GBLOCKER: What do you think is the future of Windows operating systems vs. Linux?

ED ENGELKING: Windows, I believe, will be making a change over the next few years. I don't believe that they'll go full open source, but I think they'll follow the steps of Apple. They won’t release the entire code, just enough to make people happy. The problem with Windows is that people don't feel like they are part of the OS, which is why Linux is, and now MAC OS X will be, so popular. I personally love the idea of Mac OS X, and I can't wait to see it go gold.

GBLOCKER: I am not aware of what Mac is doing with its operating system. Could you explain?

ED ENGELKING: Mac has taken an interesting step in its operating system. In the past, you had to create software for the Mac OS in a very specific way. If you didn't, you wouldn't be allowed to publish, hence the reason why you see so few Mac titles on the shelves at your computer store. Even now, Mac has released a great deal of their code to the public, allowing developers inside their world so that people can create numerous items for the software. In a sense, Mac OS has become open source, but part of it is still a secret.

Buying vs. assembling
HAROLD966: Why is the world of the laptop not like that of the PC? I can go any place and buy pieces and assemble a PC in my house. Can I do that with a laptop?

ED ENGELKING: Laptops are not desktops. That's for sure. Have you ever taken a laptop apart just to see what's inside?

HAROLD966: Not really.

JCMCINTYRE: They are a nightmare inside.

ED ENGELKING: The problem with laptops is that they're so tightly packed together you honestly have to be a developer to create one of these things. They need a special kind of board, hard drive, processor, memory, etc., not to mention the monitor and keyboard. Odds are you'd have to put in a lot of the parts yourself and solder in specific pieces, and it's not a task I'd like to take on. I've taken on the task of repairing laptops before, but I don't like doing it.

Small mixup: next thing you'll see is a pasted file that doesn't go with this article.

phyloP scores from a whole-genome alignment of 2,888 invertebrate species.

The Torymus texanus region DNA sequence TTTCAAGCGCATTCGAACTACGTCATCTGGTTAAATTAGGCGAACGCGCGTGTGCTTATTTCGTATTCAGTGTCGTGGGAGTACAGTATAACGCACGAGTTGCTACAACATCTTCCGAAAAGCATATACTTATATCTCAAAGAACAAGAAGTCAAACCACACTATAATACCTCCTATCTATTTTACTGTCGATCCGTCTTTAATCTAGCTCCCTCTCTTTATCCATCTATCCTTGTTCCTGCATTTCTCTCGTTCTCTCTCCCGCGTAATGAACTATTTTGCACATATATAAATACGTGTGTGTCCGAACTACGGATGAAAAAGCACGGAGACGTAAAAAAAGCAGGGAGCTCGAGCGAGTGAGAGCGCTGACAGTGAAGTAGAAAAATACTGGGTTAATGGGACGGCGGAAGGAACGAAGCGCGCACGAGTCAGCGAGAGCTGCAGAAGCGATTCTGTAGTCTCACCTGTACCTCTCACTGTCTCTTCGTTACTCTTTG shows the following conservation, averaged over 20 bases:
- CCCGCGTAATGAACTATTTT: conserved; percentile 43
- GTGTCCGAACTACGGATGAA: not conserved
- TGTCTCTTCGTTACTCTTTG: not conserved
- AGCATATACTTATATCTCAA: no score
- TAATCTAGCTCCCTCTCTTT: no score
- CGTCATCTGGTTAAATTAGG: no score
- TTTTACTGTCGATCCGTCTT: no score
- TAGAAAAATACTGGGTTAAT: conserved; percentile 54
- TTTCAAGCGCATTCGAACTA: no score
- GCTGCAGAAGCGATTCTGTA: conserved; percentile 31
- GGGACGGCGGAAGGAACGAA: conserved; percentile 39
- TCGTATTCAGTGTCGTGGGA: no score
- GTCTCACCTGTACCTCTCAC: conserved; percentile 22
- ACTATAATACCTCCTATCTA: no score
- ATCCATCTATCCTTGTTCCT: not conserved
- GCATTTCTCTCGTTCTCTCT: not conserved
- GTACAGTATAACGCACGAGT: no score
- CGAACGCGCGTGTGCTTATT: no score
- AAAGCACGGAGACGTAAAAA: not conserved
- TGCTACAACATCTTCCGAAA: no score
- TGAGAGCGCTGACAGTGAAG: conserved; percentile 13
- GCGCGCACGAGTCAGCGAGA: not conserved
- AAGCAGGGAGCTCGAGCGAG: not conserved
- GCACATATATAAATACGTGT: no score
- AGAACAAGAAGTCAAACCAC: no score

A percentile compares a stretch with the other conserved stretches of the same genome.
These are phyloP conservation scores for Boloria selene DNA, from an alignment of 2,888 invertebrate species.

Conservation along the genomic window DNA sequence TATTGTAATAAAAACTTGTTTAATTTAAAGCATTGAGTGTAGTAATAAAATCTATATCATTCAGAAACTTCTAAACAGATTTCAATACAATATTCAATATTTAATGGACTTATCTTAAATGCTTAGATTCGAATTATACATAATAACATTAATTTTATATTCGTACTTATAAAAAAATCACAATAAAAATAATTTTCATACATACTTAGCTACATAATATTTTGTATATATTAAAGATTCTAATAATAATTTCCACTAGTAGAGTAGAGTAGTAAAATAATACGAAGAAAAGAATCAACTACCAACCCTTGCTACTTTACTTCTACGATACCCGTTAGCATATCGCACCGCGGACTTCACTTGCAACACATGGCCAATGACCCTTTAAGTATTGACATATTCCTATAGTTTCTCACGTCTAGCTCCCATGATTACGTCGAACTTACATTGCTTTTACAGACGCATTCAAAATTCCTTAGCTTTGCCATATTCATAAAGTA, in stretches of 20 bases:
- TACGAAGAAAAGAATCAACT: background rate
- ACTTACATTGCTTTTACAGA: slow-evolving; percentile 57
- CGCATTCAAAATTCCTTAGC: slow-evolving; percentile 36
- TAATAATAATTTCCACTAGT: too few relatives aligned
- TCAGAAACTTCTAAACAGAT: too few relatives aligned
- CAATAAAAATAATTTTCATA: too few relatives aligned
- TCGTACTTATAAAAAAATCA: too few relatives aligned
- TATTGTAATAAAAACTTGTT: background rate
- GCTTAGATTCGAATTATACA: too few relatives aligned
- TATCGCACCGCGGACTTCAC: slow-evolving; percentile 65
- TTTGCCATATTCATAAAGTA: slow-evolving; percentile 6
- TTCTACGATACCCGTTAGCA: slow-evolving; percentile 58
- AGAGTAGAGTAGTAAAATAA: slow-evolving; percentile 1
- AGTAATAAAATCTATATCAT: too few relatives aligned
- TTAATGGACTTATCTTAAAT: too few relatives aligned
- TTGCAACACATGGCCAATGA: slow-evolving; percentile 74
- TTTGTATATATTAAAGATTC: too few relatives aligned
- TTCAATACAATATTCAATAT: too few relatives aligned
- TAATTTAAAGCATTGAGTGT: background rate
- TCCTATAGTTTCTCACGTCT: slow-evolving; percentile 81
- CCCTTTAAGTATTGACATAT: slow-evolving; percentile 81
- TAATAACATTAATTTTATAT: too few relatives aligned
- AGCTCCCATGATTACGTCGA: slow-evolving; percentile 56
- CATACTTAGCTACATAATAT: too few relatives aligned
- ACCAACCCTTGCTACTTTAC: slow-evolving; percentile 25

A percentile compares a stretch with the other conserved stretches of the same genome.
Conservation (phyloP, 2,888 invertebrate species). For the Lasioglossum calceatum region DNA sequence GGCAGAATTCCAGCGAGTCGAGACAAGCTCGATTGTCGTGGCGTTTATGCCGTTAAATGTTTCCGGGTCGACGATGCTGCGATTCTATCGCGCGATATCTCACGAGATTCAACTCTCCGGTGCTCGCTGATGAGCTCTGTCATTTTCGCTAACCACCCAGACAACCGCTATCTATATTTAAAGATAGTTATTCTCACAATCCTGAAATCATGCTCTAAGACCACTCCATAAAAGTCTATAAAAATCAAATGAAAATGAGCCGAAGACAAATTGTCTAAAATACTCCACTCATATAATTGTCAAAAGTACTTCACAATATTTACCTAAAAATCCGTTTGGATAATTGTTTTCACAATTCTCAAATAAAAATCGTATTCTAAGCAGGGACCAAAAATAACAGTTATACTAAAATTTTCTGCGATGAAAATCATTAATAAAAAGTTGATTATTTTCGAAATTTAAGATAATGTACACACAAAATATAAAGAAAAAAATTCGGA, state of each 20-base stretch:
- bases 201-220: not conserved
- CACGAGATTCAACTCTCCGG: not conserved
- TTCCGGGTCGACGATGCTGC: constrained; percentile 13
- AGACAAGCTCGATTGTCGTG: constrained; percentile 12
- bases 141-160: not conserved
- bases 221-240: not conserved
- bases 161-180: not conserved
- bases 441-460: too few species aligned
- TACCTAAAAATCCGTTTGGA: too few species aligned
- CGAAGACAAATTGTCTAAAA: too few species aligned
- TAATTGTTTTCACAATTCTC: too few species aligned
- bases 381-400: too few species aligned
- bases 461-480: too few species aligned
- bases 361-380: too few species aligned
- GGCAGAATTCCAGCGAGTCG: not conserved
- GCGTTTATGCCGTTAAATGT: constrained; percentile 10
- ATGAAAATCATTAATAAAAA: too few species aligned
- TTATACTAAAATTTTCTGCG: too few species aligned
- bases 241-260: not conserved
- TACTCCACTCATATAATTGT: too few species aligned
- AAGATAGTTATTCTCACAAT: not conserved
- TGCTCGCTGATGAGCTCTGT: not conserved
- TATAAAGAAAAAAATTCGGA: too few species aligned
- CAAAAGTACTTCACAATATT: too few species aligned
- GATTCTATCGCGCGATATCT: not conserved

JCMCINTYRE: I think you could buy the parts to make a laptop, although I don't know of generic cases. The problem is the density of the components inside the case. There is no guarantee that your assembled parts would fit together inside the no-name case.

ED ENGELKING: Not to mention the amount of screws you'd have to keep track of. I've taken apart laptops before with over 50 screws just to get to the processor. And then there’s always the price of the parts themselves. This is one of those things that is far cheaper to just buy. The man-hours are not worth it.

JCMCINTYRE: It would probably cost the equivalent of the purchase of a Thinkpad just to assemble an equivalent model.

ED ENGELKING: I agree totally. Plus the fact that it's already assembled when it comes from the manufacturer.

Future apps
JCMCINTYRE: Where would you like to see the next "killer app" come from?

ED ENGELKING: OS wise or vendor wise?

ALICIAG_2000: OS.

ED ENGELKING: Mac or Linux. Windows has too much as it is. It’s easy to get lost in a sea of Windows options.

JCMCINTYRE: What about on the vendor side? Computing is taken for granted today. We need something that just isn't being done right now.

ED ENGELKING: Vendor wise, I want to see a MAC emulator for the PC. I've wanted one for so long that it’s not funny. But, here is the real killer... the next possible killer could be... BeOS. This is the only operating system that works on both the Mac and PC. It’s truly interoperable.

JCMCINTYRE: Is Be open-sourced yet?

ED ENGELKING: Nope.

JCMCINTYRE: Will it be?

ED ENGELKING: I'm not aware of them becoming open sourced. But hey, that'd be nice. BeOS is a great mix of Linux, Mac, and Windows. It has a file structure much like EXT2, the look of a MAC, and the workings of a Windows system.

ALICIAG_2000: When do they expect it?

ED ENGELKING: I'd suggest going to the Web site, www.be.com. They have a demo available that you can install on your Windows OS. It's quite nice. All it really needs is community support along with driver support. However, at the moment, it is aimed as a multimedia OS.

JCMCINTYRE: Linux needs an app that Windows doesn't have. It's asking too much to expect Applix, StarOffice, etc. to knock off MS Office.

ED ENGELKING: Exactly, Jcmcintyre. Linux needs something to make it stand out, perhaps a little bit friendlier GUI? However, I think the people at helixcode.com have done a great job with GNOME. In my opinion, once you make Linux user-friendly, Microsoft is in trouble.

Thanks for coming
MODERATOR: Thanks everyone. We had great questions tonight!
Our Guild Meetings feature top-flight professionals leading discussions on interesting and valuable IT issues. You can find a schedule of Guild Meetings in your weekly TechProGuild Notes TechMail, or on the Guild Meeting calendar.